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Loud and Live Sports Delays Some WZA Payments, Illustrates Financial Difficulties for Sanctional Organizers in the COVID-19 World
On Sunday, May 10, a Reddit user created a post on the popular subreddit r/CrossFit under the title “Wodapalooza NOT PAYING media team and contractors for work done.” The post included a screenshot of an undated email from a Loud and Live Sports representative (with the individual’s name redacted) clearly written in response to an inquiry about an unpaid invoice. The post has since been removed and the user’s profile deleted, but not before generating 148 comments and replies.
What happened: Loud and Live ultimately delivered payment to the contracted employees, primarily emcees, media (photo, video and editing) and other staff. According to a source at L&L, checks for outstanding invoices were issued on Friday, May 8, 76 days after the conclusion of Wodapalooza on February 23. It was a regrettable delay in payment due to a nearly unprecedented global disaster.
This series of events though provides more insight into the financial position event hosts and Sanctional organizers find themselves in the aftermath of COVID-19 lockdown cancelations.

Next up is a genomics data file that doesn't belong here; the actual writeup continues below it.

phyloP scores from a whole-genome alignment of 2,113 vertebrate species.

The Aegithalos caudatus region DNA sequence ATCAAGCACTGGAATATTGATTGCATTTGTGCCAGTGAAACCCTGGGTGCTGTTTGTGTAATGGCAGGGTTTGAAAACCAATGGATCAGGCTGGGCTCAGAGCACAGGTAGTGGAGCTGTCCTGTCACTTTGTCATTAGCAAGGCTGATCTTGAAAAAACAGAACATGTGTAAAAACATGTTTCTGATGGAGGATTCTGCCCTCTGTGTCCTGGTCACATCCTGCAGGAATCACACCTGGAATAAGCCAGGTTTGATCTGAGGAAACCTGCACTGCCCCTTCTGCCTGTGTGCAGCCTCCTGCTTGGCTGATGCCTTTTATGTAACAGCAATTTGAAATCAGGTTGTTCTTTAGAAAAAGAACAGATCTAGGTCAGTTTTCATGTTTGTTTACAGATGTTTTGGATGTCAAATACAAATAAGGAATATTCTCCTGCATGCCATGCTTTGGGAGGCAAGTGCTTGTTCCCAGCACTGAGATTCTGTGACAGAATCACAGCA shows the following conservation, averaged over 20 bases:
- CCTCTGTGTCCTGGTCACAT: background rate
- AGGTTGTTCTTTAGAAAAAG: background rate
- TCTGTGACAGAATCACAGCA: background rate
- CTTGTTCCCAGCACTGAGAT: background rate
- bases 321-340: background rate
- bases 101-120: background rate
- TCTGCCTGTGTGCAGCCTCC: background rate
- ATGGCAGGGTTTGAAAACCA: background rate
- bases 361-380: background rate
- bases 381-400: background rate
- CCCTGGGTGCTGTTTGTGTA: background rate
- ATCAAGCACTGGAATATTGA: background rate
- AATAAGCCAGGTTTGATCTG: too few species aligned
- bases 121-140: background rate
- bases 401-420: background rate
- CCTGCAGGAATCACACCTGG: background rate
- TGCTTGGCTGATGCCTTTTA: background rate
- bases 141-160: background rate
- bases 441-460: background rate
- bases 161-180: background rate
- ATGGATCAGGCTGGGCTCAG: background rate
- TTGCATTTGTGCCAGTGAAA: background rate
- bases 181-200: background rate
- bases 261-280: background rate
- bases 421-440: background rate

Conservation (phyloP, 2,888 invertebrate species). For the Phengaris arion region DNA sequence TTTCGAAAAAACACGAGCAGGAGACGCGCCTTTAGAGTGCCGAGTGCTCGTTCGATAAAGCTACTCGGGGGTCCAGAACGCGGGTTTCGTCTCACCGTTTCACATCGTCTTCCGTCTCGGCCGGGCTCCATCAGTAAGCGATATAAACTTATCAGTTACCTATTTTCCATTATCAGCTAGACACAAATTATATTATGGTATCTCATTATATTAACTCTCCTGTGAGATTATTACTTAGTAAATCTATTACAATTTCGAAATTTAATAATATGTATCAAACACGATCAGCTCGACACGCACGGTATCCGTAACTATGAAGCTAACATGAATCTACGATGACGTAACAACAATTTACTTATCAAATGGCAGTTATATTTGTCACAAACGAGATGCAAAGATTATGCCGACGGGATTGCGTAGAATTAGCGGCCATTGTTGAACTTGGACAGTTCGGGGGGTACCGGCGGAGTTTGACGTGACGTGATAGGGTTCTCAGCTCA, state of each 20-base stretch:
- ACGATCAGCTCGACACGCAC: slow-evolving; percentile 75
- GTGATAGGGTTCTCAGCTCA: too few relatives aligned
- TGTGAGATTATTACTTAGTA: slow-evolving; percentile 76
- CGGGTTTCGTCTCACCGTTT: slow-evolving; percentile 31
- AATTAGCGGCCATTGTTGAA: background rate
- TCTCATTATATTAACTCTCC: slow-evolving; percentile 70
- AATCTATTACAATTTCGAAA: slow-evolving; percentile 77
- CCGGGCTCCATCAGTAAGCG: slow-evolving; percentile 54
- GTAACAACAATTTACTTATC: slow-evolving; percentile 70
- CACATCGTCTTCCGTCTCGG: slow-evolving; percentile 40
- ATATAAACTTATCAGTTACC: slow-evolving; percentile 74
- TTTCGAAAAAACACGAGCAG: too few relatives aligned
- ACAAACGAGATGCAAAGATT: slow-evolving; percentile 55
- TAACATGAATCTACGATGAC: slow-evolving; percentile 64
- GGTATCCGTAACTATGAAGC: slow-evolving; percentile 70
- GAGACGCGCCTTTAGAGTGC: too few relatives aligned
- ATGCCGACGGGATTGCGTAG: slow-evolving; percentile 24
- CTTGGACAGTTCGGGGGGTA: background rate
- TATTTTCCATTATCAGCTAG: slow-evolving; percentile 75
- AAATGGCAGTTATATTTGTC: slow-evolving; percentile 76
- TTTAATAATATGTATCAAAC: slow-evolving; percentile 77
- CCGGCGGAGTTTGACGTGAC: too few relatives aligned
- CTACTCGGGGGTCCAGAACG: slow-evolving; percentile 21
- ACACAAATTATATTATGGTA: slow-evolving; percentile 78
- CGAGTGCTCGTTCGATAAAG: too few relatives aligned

The Morning Chalk Up reached out to Loud and Live President, Matthew O’Keefe, and he provided the following statement which aligns with what we have concluded in covering the COVID-19 ravaged season:
“These are unprecedented times for us and the entire Sanctionals community as we try to navigate through the rescheduling of our events. As you can imagine, running a multi-event business requires a lot of forward investment, including planning & production costs, venue rentals and marketing expenses among others, a vast portion of which isn’t recoverable and others which take time to recover. We have been communicating with our community of event collaborators, and we are working diligently on resolving outstanding matters. We appreciate our community’s continued support and patience during these extraordinary times as we continue to plan for a strong return to action.”
O2’s Community Coalition Initiative Raises Over $230,000 for CrossFit Gyms and Offers Big Savings for Members
Keeping your CrossFit gym membership active through the month of May will pay off in a major way for gym owners and members who signed up to participate in O2’s Community Coalition initiative. Partnering with Born Primitive, Puori, Working Against Gravity and Bear Komplex, the initiative raised over $230,000 for participating gyms and potentially millions of dollars in savings across those brands through gift cards though the corresponding #StayforMay campaign.
Giving back: The Community Coalition initiative started March 18 to help gyms struggling financially through closures due to the COVID-19 pandemic.
Gyms that were signed up to participate in the 50/50 Give Back Program received 50% of the profits from the sales of the four participating brands.